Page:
A journalist of fifty years standing offers a personal and independent assessment of the often troubled relationship between public figures and the British news media. My aim is to try to monitor events and issues affecting the ethics of journalism and the latest developments in the rapidly-changing world of press, television, radio and the Internet. Expect too an insight into the black arts of media manipulation. So spin-doctors, Beware!
For any student of the British press the endless barrage of red-top headlines that fills the stage at the National Theatre is often as funny, or sometimes even funnier, than the script lines of Great Britain, Richard Bean’s satire on tabloid journalism and the phone-hacking trial.
Constantly updated front pages from The Free Press and its imaginary competitors hark back to the heyday of the manufactured story-line and the glory days of classic Sun scoops such as “Freddie Starr Ate My Hamster”.
Rebekah Brooks (acquitted) and Andy Coulson (convicted) are two unspoken names that are both front of stage in the mind of the audience but so too should be those of the ex-editor of the Sun, Kelvin MacKenzie, and the former publicist Max Clifford, whose string of “exclusives” once dominated Fleet Street.
The MacKenzie-Clifford production line of kiss-and-tell stories, and the gob-smacking headlines that went with them, helped to generate an insatiable appetite for celebrity scandal that required ever-more intrusive forms of journalism and heralded the descent into the hacking of messages left on mobile phones.
A brash inventiveness among headline writers and the ingenuity and cunning of journalists who write exclusives sourced only on the words of “An onlooker said...” are characteristics that have become the hallmark of the British tabloid press.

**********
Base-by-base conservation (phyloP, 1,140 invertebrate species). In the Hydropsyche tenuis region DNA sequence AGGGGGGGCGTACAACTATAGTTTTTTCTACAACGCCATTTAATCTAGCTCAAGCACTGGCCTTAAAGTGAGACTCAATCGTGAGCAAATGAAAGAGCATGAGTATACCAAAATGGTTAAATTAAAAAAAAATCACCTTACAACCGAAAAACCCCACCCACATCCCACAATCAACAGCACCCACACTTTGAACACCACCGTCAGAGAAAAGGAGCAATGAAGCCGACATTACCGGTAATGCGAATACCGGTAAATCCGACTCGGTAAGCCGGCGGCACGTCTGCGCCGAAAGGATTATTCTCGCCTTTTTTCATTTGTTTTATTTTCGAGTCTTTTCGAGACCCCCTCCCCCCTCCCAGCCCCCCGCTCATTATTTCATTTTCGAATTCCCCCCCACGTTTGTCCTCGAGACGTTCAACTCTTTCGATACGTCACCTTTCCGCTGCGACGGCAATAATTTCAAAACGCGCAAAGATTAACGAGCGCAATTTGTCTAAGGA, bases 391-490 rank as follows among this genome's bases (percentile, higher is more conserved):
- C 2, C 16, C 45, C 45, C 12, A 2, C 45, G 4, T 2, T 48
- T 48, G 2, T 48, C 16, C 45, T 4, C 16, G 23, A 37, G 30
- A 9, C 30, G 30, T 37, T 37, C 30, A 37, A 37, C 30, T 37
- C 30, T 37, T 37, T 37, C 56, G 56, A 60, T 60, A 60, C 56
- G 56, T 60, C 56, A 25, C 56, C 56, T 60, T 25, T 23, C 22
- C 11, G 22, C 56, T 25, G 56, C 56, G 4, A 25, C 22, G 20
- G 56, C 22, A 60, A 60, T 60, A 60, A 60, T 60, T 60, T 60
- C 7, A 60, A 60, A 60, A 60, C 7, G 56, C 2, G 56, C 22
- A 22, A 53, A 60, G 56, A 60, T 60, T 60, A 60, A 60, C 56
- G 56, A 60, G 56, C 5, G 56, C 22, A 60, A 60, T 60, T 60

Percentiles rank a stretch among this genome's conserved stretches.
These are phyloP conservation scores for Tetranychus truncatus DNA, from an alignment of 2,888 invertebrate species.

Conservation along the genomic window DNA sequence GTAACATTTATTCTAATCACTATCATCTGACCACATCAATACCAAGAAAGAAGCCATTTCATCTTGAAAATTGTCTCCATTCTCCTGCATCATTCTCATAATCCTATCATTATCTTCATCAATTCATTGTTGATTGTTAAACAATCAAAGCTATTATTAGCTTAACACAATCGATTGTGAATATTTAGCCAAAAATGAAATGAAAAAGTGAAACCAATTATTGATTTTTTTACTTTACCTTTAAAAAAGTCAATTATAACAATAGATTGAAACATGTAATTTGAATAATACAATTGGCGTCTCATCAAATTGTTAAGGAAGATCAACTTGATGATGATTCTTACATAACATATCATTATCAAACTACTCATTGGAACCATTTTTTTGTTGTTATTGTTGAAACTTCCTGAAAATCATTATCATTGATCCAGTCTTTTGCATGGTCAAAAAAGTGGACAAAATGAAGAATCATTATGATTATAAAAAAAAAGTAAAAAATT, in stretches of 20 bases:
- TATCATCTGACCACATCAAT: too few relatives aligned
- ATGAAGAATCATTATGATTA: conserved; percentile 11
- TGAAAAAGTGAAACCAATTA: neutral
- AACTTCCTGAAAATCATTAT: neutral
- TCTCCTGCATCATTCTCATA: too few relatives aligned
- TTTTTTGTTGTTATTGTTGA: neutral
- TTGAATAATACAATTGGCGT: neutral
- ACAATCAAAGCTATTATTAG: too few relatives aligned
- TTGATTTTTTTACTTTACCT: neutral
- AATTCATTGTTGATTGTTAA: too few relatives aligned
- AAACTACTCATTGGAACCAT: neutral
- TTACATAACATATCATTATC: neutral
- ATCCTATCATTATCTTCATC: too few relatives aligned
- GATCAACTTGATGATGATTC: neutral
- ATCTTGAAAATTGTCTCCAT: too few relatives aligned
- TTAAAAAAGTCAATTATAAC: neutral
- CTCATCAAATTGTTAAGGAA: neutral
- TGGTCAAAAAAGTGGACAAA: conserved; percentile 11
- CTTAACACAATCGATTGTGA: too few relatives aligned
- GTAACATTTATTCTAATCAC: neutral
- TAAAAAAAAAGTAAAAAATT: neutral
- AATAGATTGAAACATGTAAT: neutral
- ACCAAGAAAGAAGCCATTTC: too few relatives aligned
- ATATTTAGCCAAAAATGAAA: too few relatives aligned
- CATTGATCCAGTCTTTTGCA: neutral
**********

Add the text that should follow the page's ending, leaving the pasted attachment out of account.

Many of the events taking place in coalfields around the country to mark the 1984-5 pit dispute are celebrating the outcome of the strike as an unprecedented achievement for the mineworkers: their victory was to have held out for as long as year against Margaret Thatcher’s government and the full force of the state.
Wonderland, Beth Steel’s new play about the miners’ eventual defeat and return to work, is a faithful portrayal of their struggle and will be a source of great pride and encouragement to activists who are determined to seek justice for the mining communities.
From the moment the play opens (at the Hampstead Theatre until 26 July 2014) the audience sense the physical challenge, heat and even brutality of life underground. The set is dominated by a pit cage; constant crashing and banging along the carriageway to the coalface add to the reality.
The contrast could not be greater when events switch to London and the offices of Peter Walker, Secretary of State for Energy, Ian MacGregor, chairman of the National Coal Board, and David Hart, the rich, shadowy adviser to Mrs Thatcher.
Beth Steel’s inspiration was that she came from a mining family. Her father worked as a miner for thirty-five years and she draws on a deep understanding of the family conflicts that arose among men of the Midlands pits as they struggled to come to terms with the strike and then endure months of hardship.